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Report: #1492373

Complaint Review: Venmo - San Jose California

  • Submitted:
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  • Reported By: Stesha — Maricopa Arizona United States
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  • Venmo San Jose, California United States

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September 2017 I sold my iPhone 7 Plus on OfferUp for $750.

Colin asked if he could pay me through Venmo as I was selling the phone for $750 and it was after banking hours. Colin had told me he had enough in his Venmo account for the phone. I didn't want to be scammed so I called my bank (Wells Fargo) and told them the situation. Even the customer service rep told me he had even bought and sold high valued items through Venmo without an issue. 

I knew about Venmo from my friends so in the back of my mind I'm like ok if there is a problem Venmo also has this guys information including banking information so it won't even transfer to me if he doesn't have the money. I downloaded the app set up my account and Colin sent me the money $750 total. 

I went onto the Venmo app and selected the option to begin transferring to my bank, I followed the steps and it said it was on it's way and would be in my account the following day.

The next morning I wake up to an email from Venmo saying my account has been frozen and the communication back and forth with Venmo, all the way up to the corporate office began. 

Long story short, I am out $750 and an iPhone. Venmo has done nothing, they have the buyers information charge him however they need to. I will also be putting a complaint into the California Attorney General as well. Had I had known that money could be taken back at any moment like the consent agreement states, I never would have agreed to use Venmo. 

"The Federal Trade Commission has reached a settlement with PayPal, Inc. over allegations that the company told users of its Venmo peer-to-peer payment service that money credited to their Venmo balances could be transferred to external bank accounts without adequately disclosing that the transactions were still subject to review and that funds could be frozen or removed." 

https://www.ftc.gov/news-events/press-releases/2018/02/paypal-settles-ftc-charges-venmo-failed-disclose-information

This report was posted on Ripoff Report on 02/28/2020 09:27 PM and is a permanent record located here: https://www.ripoffreport.com/report/venmo/san-jose-california-sold-1492373. The posting time indicated is Arizona local time. Arizona does not observe daylight savings so the post time may be Mountain or Pacific depending on the time of year. Ripoff Report has an exclusive license to this report. It may not be copied without the written permission of Ripoff Report. READ: Foreign websites steal our content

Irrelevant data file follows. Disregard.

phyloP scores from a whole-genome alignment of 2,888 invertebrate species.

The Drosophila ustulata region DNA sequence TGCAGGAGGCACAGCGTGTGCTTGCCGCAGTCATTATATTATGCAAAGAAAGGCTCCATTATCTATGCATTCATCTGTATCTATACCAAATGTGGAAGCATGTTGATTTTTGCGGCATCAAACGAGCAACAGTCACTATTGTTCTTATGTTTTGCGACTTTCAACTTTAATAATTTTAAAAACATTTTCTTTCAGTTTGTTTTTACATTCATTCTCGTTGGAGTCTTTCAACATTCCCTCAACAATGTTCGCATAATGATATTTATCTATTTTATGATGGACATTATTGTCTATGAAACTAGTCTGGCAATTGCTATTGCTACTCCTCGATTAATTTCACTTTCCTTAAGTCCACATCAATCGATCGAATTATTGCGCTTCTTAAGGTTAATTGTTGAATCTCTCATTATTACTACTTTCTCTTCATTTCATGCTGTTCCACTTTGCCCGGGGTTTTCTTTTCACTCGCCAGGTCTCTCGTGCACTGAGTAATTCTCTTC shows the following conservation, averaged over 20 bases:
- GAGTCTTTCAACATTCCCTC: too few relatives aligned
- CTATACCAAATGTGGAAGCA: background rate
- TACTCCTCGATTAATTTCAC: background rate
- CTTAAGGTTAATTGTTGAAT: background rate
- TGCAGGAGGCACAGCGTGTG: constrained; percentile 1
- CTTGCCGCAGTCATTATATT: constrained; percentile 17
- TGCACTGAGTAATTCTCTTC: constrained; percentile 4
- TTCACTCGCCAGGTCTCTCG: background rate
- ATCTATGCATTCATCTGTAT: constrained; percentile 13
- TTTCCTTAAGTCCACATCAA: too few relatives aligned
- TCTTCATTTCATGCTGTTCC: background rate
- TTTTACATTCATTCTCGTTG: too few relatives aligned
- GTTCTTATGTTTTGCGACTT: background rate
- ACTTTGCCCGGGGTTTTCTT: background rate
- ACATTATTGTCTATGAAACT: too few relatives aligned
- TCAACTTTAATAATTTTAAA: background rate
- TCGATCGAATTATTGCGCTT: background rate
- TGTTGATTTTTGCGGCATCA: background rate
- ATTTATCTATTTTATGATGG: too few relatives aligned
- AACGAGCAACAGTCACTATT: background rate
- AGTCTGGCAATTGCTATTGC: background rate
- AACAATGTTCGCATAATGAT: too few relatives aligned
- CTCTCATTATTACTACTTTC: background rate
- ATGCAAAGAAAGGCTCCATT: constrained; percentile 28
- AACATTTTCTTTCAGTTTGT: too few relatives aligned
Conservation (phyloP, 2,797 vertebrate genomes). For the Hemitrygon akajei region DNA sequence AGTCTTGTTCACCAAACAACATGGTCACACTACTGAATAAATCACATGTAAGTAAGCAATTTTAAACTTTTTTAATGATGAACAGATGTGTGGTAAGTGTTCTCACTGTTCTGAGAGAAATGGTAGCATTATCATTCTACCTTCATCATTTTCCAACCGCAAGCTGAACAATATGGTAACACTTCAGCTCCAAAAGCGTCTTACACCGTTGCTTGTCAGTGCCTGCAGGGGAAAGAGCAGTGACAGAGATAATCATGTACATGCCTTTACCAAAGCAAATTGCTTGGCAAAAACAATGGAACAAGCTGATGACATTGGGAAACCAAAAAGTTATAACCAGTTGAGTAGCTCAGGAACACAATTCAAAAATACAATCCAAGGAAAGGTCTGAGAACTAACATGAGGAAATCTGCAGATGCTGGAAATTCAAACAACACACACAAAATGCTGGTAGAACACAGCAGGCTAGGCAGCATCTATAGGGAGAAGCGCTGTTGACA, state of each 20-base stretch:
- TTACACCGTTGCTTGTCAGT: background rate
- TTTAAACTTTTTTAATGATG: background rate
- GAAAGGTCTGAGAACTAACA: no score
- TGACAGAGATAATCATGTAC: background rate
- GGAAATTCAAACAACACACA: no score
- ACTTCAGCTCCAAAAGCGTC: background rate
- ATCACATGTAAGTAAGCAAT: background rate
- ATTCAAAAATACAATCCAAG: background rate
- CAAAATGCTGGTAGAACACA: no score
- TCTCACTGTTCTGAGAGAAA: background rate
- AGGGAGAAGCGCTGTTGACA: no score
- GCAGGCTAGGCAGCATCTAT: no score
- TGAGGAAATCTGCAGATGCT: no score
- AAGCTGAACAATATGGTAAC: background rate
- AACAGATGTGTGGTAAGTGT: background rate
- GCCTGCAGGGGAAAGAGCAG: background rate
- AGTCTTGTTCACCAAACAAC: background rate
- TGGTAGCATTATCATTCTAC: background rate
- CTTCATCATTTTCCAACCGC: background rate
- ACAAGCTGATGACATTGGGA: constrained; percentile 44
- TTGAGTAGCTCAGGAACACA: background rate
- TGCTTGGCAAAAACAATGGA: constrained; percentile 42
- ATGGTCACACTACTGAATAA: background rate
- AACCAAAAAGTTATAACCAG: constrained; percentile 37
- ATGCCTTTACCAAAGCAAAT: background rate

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REBUTTALS & REPLIES:
1Author
5Consumer
0Employee/Owner

#6 Consumer Comment

ROBERT IS HILARIOUS - GET YOUR FACTS STRAIGHT FIRST

AUTHOR: BRYANNA - (United States)

POSTED: Tuesday, July 27, 2021

The Federal Trade Commission has given final approval to a settlement with PayPal, Inc. over allegations that its Venmo peer-to-peer payment service misled consumers about their ability to transfer funds to external bank accounts and control the privacy of their Venmo transactions.

In its complaint, the FTC alleges that when Venmo notified users that money had been credited to their Venmo balances and was available for transfer to an external account, it failed to disclose that those funds could be frozen or removed based on the results of Venmo’s review of the underlying transaction. The FTC also alleges that Venmo misled consumers about the extent to which they could control the privacy of their transactions. In addition, Venmo allegedly misrepresented the extent to which consumers’ financial accounts were protected by “bank grade security systems,” and violated the Gramm-Leach-Bliley Act’s Safeguards and Privacy Rules, according to the complaint.

As part of the settlement, Venmo is prohibited from misrepresenting any material restrictions on the use of its service, the extent of control provided by any privacy settings, and the extent to which Venmo implements or adheres to a particular level of security. Venmo also is required to make certain disclosures to consumers about its transaction and privacy practices, and is prohibited from violating the Privacy Rule and the Safeguards Rule. Consistent with past cases involving violations of Gramm-Leach-Bliley Act Rules, Venmo is required to obtain biennial third-party assessments of its compliance with these rules for 10 years.

The Commission voted 5-0 to approve the final complaint and order, as well as responses to the comments the FTC received.

FYI ROBERT: THIS ORDER CAME ABOUT FROM THE NUMEROUS CONSUMERS WHO REPORTED VENMO (PAYPAL) FOR THEIR ALLEGED UNLAWFUL, FRAUDULENT, AND DECEPTIVE BUSINESS PRACTICES WHICH BY THE WAY, IF YOU READ NUMEROUS OTHER CONSUMER COMPLAINTS POSTED ONLINE SINCE THIS ORDER CAME INTO PLAY, VENMO IS STILL AT IT; PUTTING THEM CLEARLY IN VIOLATION OF THE TERMS OF CONDITIONS SET FOR IN THE FTC'S CONSENT AGREEMENT.

FURTHERMORE, THIS LADY'S COMPLAINT DOES FALL WITHIN THE FTC'S TIMEFRAME YOU CLAIMED DID NOT!  GET YOUR FACTS STRAIGHT FIRST!

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#5 Consumer Comment

JIM AND HIS RESPONSE - LITTLE MAN SYNDROME

AUTHOR: BRYANNA - (United States)

POSTED: Tuesday, July 27, 2021

I have read your response and it is clear you suffer from "little man syndrome."  If you are unaware of the definition let me help you with that.  It means "When a man feels insecure and as a result feels the need to belittle and offend others to make himself feel proud."   You felt the need to call this person a "Moron" to make yourself feel better!  When in fact her case is right on point and in alignment with the actions the FTC took against VENMO.

You clearly have hot air coming out of your a*s cause you have no idea what you are talking about.  What happened to this young lady falls right within the issues the FTC went after VENMO (PayPal) for in violation of numerous consumer protection laws.  Which by the way it appears from numerous other consumer complaints online VENMO is still at it thus putting them in violation of numerous terms and conditions of the "Consent Agreement."